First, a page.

Wednesday, July 8, 2009

Ode to UCLA...

After graduating in June with my hard-earned degree in English literature, I must admit that I have developed a slight aversion to writing of any sort.

After the trauma of deadlines and forced literary criticism, I had hoped that my inclination toward NOT writing would pass, but you never know.

My poor little spinner-blog has suffered as a result, but I am back here today to remind myself that I LOVE to write- no matter how many research papers and Medieval texts I suffered through.

This being said- I'd like to revisit some of my favorite things about my brief but lovely time at UCLA.

Think of it as an homage to the English Literature that hangs gently upon the softened metaphorical walls of my mind...

To begin with...the cool concrete recesses of Royce Hall. I used to sit there, beneath the arched hallway ceiling of an outdoor entryway, and watch the fellows pass by. The shining green leaves in the tall trees moved like big restless organisms...longing to be free from their oppressive trunks and branches.
I spent many mornings and afternoons in this place...studying or eating my sad little student lunch...but I always felt so grateful to be sitting there.

The next victim of my gratitude is Professor Barbara Packer. A thin older woman, with chopped grey hair, shawled shoulders, and endless information- she is the best lecturer that I ever had. She turned Paradise Lost in to story time. I took her courses on 19th century American poetry, John Milton, Geoffrey Chaucer/The Canterbury Tales, and the Transcendentalists. In our Chaucer course, we had to memorize and recite the first 18 lines of the Canterbury Tales' General Prologue. When I had finished my own recitation, she called my pronunciation of the Middle English "woeful."
But I didn't care- I knew that after my (if I do say so) stellar performance in four courses together, she really liked me- despite my woeful Chaucer. And how great is the word "woeful?"
Here is my image of the shame that accompanies an adjective such as "woeful"...

Here is a picture of her from 1994 when she won a distinguished teaching award at UCLA...and below is the beginning of the General Prologue in Middle English (just in case you thought reciting it would be easy)...

Whan that Aprill, with his shoures soote
The droghte of March hath perced to the roote
And bathed every veyne in swich licour,
Of which vertu engendred is the flour;
5 Whan Zephirus eek with his sweete breeth
Inspired hath in every holt and heeth
The tendre croppes, and the yonge sonne
Hath in the Ram his halfe cours yronne,
And smale foweles maken melodye,
10 That slepen al the nyght with open eye-
(So priketh hem Nature in hir corages);
Thanne longen folk to goon on pilgrimages
And palmeres for to seken straunge strondes
To ferne halwes, kowthe in sondry londes;
15 And specially from every shires ende
Of Engelond, to Caunterbury they wende,
The hooly blisful martir for to seke
That hem hath holpen, whan that they were seeke.

Next up on our little tour is perhaps the nearest and dearest spot on the campus to me. The sculpture garden is unlike any place I have ever been. Have you ever seen the movie "Stealing Beauty?" Do you remember how the grounds of their Italian villa were littered with big, beautiful sculptures? That's what the sculpture garden is like.
During my first quarter at UCLA, I had one of the most peaceful afternoons of my life there.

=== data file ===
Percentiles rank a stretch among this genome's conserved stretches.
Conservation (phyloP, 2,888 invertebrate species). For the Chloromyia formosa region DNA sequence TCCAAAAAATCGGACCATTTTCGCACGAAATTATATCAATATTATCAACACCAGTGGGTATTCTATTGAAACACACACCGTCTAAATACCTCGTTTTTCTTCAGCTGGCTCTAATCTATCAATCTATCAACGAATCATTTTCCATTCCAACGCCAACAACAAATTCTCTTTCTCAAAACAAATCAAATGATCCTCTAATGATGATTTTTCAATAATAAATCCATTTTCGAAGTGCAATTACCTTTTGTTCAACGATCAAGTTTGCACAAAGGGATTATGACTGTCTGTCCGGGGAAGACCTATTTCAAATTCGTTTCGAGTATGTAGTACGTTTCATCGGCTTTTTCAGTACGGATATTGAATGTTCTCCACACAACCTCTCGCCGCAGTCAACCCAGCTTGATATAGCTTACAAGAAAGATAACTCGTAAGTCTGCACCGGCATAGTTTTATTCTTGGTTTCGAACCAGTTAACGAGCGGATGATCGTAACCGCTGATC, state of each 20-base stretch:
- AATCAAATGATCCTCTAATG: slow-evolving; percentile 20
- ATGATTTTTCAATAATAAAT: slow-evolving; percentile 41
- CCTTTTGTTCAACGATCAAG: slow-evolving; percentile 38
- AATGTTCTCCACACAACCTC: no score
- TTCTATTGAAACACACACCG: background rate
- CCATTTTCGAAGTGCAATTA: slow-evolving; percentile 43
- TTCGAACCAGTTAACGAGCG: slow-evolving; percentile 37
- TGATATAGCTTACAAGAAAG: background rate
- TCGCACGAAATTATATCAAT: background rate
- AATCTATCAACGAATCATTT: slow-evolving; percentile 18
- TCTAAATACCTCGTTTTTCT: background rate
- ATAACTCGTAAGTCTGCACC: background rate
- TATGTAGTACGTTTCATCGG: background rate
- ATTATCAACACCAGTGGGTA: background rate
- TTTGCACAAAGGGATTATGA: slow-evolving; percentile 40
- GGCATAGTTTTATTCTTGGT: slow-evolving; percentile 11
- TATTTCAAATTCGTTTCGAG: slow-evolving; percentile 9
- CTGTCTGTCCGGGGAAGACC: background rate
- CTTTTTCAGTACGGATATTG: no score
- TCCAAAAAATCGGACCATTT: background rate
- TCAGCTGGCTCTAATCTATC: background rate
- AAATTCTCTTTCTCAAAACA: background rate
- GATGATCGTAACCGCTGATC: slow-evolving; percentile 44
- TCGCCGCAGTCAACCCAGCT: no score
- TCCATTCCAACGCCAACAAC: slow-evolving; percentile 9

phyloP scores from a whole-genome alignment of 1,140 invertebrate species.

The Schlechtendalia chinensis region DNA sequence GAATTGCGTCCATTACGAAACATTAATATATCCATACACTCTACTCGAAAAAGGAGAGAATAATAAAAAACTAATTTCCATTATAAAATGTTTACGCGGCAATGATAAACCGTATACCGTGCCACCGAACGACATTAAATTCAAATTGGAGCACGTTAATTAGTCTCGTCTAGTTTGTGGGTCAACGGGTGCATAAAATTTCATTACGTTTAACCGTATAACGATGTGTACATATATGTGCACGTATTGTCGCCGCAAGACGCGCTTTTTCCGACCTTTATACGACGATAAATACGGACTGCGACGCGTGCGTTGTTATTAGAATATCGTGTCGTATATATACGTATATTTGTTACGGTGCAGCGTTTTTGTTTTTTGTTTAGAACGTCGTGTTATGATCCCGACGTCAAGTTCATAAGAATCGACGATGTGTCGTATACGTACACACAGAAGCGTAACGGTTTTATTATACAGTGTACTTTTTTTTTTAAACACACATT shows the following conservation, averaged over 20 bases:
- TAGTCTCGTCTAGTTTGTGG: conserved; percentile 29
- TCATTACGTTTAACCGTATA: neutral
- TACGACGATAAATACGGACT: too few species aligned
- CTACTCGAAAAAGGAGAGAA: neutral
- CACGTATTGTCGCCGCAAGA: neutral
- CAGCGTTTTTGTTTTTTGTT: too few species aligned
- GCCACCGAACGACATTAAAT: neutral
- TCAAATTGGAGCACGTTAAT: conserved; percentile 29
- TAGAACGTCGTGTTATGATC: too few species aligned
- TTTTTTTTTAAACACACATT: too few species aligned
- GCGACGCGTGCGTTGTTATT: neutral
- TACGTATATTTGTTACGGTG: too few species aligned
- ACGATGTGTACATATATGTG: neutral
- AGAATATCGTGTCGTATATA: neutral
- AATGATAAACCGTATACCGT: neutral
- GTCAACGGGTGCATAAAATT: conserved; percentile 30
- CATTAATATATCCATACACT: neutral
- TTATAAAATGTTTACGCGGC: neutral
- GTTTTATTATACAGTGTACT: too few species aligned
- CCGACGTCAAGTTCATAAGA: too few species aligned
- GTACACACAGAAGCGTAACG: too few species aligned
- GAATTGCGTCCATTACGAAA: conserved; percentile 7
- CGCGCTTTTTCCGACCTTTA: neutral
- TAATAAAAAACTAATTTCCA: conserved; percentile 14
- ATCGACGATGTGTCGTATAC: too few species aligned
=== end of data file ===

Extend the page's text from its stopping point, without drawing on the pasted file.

Set back from the Humanities buildings where I had most of my classes, this garden is closer to the art school and up near the Sunset Blvd.-adjacent section of campus. I stumbled across it and sat down to read. It was Autumn, and the sun made everything warm and yet the outdoors glowed with the impending transition into the Los Angeles "winter." All of a sudden, I heard the low, deep murmurs of a stand-up bass being warmed up. Within seconds, a jazz trio had set themselves up and sent their lulling melodies across the garden and into the air. It was a beautiful moment.

Here is the beautiful place of which I speak...

I read many of the great works in this garden. I'd like to mention a few. One is "Nightwood" by Djuna Barnes. I cannot describe this book in a way that fulfills its whole worth, but I'll just say that it is a beautiful story of a lonesome, wandering woman who makes many men and women fall in love with her. It's sad, but rich with European scenery and intense personal interaction. It has stayed with me.
Next is William Faulkner's "The Bear." I'm usually drawn to tales of feminine woe and bucolic settings, but there is something about the Southern roots of the story, and Old Ben- an elusive and human like old bear with a mutilated paw- and young Ike's courtship of the great beast, that made me see masculinity, hunting and the American South in a different way. A more beautiful way.
And last, I suppose, for brevity's sake, is Margaret Atwood's "Oryx and Crake." It depicts a dystopic
not-too-distant-future wherein people eat "chickynobs" and genetic hybrid animals like "rakunks" and the deadly "wolvog" roam around. There is disease, hope, love, death, porn, and painful purity. It's a deliciously painful story to read.

Also of worthy mention:
The Price of Salt
Pride & Prejudice
The Life of Samuel Johnson
Mao II

Well...I could really go on and on. Tonight, however, we are out to celebrate a friend's birthday downtown and I must go to prepare my visage.

I'll leave you with the delightful commencement speech given by Brad Delson to myself and the rest of my UCLA class of 2009. It is perhaps the best commencement speech ever.

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